State and Local Taxes
Tax Laws and Policies
State nexus rules are complex and vary by state.
Businesses should monitor the tax laws and policies in the states in which they do business to understand their tax obligations, identify ways to minimize their state tax liabilities and eliminate any state tax exposure.
The following are some of the state-specific areas taxpayers should consider when planning for their tax liabilities in 2022 and 2023:
Does the business qualify for P.L. 86-272 protection with respect to its activities in a state?
For businesses selling remotely and that have claimed P.L. 86-272 protection from state income taxes in the past, how is the business responding to changing state interpretations of those protections with respect to businesses engaged in internet-based activities?
Has the business reviewed the nexus rules in every state in which it has property, employees, or sales to determine whether it has a tax obligation?
State nexus rules are complex and vary by state. Even minimal or temporary physical presence within a state can create nexus, e.g., temporary visits by employees for business purposes; presence of independent contractors making sales or performing services, especially warranty repair services; presence of mobile or moveable property; or presence of inventory at a third-party warehouse.
In addition, many states have adopted a bright-line factor-presence nexus threshold for income tax purposes (e.g., $500,000 in sales). Also keep in mind that foreign entities that claim federal treaty protection are likely not protected from state income taxes, and those foreign entities that have nexus with a state may still be liable for state taxes.
Has the business considered the state income tax nexus consequences of its mobile or remote workforce, including the impacts on payroll factor and sales factor sourcing?
Most states that provided temporary nexus and/or withholding relief relating to teleworking employees lifted those orders during 2021.
Filing Methods and Elections
Is the business using the most advantageous filing method allowed by a state based on its facts and circumstances?
States may require or allow a taxpayer to report on a separate company or unitary combined reporting basis or may provide filing option elections.
A state’s mandatory unitary combined filing may allow a “water’s edge” election or a worldwide combined group election.
States have different rules for how and when to file water’s edge and other reporting method elections; therefore, care should be taken that the election is filed on a timely basis.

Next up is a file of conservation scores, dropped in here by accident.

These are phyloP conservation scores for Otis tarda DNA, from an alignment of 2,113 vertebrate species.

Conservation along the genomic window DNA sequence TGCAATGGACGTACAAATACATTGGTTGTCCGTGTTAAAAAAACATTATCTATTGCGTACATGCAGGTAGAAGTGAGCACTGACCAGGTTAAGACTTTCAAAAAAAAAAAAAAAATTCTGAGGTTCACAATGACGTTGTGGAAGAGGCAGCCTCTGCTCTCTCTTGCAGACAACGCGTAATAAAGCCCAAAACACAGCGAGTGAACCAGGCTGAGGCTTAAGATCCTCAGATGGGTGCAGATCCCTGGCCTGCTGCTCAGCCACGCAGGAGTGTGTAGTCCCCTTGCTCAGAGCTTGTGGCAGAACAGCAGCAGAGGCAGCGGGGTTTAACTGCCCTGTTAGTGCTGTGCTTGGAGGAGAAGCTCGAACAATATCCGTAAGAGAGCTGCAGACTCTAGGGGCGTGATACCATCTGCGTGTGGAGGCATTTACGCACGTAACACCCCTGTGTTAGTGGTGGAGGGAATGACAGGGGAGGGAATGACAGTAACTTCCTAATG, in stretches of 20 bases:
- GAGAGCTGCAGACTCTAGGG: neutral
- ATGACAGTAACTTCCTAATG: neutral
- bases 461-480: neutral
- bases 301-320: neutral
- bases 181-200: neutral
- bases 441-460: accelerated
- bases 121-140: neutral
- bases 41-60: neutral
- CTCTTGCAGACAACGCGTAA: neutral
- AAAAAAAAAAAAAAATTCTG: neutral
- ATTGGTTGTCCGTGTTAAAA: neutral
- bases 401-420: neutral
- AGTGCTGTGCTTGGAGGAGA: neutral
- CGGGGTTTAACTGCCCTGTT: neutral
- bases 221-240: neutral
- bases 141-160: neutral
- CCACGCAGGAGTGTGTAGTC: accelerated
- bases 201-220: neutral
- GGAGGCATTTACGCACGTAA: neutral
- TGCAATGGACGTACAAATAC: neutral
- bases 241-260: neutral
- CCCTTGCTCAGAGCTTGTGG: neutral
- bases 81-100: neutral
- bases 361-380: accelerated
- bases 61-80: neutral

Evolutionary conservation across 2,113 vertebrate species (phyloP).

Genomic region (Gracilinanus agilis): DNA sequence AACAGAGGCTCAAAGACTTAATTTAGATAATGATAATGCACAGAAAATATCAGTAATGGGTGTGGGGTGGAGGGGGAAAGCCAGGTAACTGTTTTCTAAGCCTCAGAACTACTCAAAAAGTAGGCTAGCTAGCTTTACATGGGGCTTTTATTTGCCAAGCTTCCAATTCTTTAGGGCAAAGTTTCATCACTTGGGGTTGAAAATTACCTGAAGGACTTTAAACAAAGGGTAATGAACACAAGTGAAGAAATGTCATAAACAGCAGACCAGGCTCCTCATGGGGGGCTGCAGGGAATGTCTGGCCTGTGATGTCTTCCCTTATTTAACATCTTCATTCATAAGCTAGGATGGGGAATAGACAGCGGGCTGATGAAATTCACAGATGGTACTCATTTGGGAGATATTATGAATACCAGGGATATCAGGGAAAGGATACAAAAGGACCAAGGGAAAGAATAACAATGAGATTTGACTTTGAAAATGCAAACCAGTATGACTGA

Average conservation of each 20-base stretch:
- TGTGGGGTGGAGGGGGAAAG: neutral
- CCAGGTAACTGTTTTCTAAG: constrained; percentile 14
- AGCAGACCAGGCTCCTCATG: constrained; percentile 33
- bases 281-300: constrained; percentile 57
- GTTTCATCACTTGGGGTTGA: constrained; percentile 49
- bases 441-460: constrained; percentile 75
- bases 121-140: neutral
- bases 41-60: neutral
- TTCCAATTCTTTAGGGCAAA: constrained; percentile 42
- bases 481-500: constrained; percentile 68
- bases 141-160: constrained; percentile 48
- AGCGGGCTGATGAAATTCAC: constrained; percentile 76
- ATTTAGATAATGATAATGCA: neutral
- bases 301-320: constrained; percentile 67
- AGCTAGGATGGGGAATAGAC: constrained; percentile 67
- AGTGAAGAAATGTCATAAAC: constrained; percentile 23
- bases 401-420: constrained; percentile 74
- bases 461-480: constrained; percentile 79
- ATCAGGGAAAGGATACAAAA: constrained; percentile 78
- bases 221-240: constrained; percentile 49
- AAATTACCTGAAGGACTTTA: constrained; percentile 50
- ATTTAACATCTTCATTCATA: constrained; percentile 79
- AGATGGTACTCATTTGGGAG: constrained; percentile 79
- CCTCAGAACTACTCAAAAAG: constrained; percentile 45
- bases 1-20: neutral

Where the taxpayer or a U.S. affiliate has foreign activities, or where the taxpayer has foreign affiliates, have the overseas business operations been evaluated as to whether they should be included in any water’s edge unitary combined group?
If the business’s affiliated group has both loss entities and profitable entities, has the business considered making nexus consolidated return elections in states where such elections are allowed?
Did the business make an S corporation election for federal income tax purposes, and is it required to make a separate state election (or file nonresident shareholder consents with the tax jurisdiction)?
Does the business operate using single-member LLCs or other federal disregarded entity structures, and has the tax treatment of those structures been reviewed for state-specific rules and filing requirements?
Taxable Income and Tax Calculation
Where the business receives deductible dividends, GILTI, subpart F income, or other nontaxable income, have state expense disallowance attribution rules been applied?
Does the business have intercompany royalty or other intangible expense, interest expense, or management fees paid to a related entity that may be required to be added back in computing state taxable income?
Does the state conform to federal tax rules or decouple from them?
Not all states follow federal tax rules. For example, many states have their own systems of depreciation and may or may not allow federal bonus depreciation.
Has the business claimed all state NOL and state tax credit carrybacks and carryforwards?
Most states apply their own NOL/credit computation and carryback/forward provisions.
Is the business claiming all available state and local tax credits?